I’ll tell you where Flory was. She was snuggling up to the Three Hollow Logs in their secret sound-proof bunker.

If Mrs. Flory thinks posting her mindless musings on a Facebook page means that she is in any way more useful than a lost shoe, she has another think coming.

And we’re not going to give Fullerton back to the decrepit mind-set of Flory, Jones, Bankhead and McPension and their incompetent, arrogant ilk.

As Doc HeeHaw would say: Nuh uh!

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Jan Flory and the “3@50″ Sinkhole

Jan Flory is running for Fullerton City Council. Jan Flory used to be on Fullerton City Council. Jan Flory is hoping that nobody remembers her disastrous decisions on Fullerton City Council.

Oops!  Too late.

In one of the costliest misjudgments in Fullerton history, Mrs. Flory joined her fellow council members in approving the horrible, retroactive 3@50 pension formula for the City’s “public safety” employees that was a massive gift of public funds and created a huge unfunded pension liability that eats up a bigger percentage of Fullerton’s budget every year.

Bankhead, Flory, Clesceri, Jones and Norby.  At least Norby apologized for his blunder. Flory never has. She even made the motion to approve the gargantuan giveaway!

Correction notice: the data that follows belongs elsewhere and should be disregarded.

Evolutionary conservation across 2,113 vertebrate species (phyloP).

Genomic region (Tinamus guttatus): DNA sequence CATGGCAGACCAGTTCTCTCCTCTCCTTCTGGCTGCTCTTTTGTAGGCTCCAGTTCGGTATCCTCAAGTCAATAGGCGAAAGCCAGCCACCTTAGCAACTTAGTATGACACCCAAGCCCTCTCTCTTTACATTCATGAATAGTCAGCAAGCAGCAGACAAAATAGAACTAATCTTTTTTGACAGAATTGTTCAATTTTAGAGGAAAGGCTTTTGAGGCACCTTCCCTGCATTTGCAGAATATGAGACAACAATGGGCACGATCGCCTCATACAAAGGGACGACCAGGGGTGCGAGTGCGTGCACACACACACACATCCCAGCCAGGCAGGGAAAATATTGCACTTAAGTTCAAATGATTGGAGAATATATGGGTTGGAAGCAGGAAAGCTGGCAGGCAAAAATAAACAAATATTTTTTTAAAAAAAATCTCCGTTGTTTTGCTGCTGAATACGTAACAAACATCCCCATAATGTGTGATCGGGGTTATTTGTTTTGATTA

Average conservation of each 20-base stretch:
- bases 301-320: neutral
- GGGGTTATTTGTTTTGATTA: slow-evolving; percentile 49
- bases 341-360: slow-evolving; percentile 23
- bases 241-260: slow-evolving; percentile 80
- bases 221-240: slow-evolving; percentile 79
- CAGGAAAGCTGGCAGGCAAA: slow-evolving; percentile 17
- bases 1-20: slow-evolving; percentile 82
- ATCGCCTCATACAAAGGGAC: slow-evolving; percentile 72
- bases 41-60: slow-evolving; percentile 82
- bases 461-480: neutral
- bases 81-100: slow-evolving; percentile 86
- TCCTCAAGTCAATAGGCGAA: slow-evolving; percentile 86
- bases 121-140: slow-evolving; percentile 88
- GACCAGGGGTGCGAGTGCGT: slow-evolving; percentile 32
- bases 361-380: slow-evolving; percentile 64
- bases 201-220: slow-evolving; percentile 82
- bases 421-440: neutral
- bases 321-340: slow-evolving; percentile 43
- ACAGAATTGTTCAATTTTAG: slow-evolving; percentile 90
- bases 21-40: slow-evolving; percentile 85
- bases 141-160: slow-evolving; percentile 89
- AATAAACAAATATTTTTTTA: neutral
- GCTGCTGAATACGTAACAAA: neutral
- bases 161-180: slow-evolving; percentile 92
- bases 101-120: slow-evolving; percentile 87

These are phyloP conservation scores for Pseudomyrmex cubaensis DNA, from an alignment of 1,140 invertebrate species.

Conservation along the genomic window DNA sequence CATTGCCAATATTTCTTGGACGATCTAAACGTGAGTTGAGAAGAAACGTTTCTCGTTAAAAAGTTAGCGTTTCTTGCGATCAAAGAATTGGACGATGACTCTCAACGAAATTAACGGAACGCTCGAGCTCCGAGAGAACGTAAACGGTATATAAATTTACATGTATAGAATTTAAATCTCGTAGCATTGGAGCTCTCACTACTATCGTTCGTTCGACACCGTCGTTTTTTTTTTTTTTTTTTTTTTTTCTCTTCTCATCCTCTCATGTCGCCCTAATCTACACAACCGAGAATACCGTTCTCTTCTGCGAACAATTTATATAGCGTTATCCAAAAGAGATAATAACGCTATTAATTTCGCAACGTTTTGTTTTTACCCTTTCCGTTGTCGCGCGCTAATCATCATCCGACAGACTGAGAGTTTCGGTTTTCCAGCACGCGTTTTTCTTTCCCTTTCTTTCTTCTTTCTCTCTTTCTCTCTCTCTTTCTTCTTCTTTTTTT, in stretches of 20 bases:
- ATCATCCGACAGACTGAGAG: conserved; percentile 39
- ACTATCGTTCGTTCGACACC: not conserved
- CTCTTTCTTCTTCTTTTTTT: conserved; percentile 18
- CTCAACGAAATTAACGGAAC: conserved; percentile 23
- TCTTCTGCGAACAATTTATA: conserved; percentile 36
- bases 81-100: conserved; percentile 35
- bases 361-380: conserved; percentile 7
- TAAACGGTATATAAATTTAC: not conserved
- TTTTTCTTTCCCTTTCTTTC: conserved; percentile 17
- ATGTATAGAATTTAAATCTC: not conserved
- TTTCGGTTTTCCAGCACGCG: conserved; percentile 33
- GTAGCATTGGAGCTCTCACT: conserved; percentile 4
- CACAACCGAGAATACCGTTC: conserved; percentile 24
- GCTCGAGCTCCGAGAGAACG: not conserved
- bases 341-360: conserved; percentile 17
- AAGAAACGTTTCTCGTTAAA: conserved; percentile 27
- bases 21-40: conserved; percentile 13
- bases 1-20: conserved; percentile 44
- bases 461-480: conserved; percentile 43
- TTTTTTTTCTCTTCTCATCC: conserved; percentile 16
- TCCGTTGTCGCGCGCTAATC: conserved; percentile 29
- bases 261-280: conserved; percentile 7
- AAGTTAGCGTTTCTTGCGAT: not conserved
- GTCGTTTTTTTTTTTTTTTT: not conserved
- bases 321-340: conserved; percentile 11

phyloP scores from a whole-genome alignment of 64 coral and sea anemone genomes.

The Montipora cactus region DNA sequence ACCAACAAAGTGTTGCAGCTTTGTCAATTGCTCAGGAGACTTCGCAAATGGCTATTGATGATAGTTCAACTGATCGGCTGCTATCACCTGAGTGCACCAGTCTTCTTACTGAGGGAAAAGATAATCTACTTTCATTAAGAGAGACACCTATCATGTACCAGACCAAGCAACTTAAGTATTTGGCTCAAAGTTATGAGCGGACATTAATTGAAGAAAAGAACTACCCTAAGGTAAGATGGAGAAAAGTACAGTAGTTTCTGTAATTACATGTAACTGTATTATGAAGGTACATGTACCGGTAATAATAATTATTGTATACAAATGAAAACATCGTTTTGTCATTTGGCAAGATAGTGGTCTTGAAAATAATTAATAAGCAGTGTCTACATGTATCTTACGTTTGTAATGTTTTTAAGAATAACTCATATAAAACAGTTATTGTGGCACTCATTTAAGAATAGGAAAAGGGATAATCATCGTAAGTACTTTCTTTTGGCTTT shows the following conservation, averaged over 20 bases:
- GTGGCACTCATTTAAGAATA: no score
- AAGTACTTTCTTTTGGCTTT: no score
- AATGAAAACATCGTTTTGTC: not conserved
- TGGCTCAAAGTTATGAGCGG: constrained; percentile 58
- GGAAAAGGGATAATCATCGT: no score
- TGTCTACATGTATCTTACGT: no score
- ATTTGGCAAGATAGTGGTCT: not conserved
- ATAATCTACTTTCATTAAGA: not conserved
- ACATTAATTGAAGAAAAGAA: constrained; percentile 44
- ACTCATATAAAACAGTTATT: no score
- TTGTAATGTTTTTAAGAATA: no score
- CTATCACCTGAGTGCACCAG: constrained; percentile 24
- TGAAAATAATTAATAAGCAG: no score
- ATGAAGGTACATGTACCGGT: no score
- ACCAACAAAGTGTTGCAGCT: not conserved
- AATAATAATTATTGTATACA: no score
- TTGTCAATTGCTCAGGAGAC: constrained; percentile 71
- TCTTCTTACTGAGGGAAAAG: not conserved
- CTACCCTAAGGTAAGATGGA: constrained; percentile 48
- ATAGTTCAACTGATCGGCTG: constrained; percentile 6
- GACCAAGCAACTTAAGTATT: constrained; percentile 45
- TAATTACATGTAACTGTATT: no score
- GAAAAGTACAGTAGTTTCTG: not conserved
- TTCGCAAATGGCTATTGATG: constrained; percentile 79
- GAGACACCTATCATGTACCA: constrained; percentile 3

View the agreement

Post meeting party at the police station!

Of course the excuse Don Bankhead and Patdown Pat McPension used was that without the benefit Fullerton couldn’t recruit the best and brightest. You know, cops like Ramos and Wolfe and Cicinelli, and Rincon, and Mater and Mejia and Major, and well, you get the idea.

Of course Mrs. Flory never got around to explaining how giving away a retroactive benefit to current employees would improve future recruitment.

Being on a city council for eight long years can create an embarrassing trail of disastrous decision. Our job will be to remind the public of Mrs. Flory’s string of expensive votes.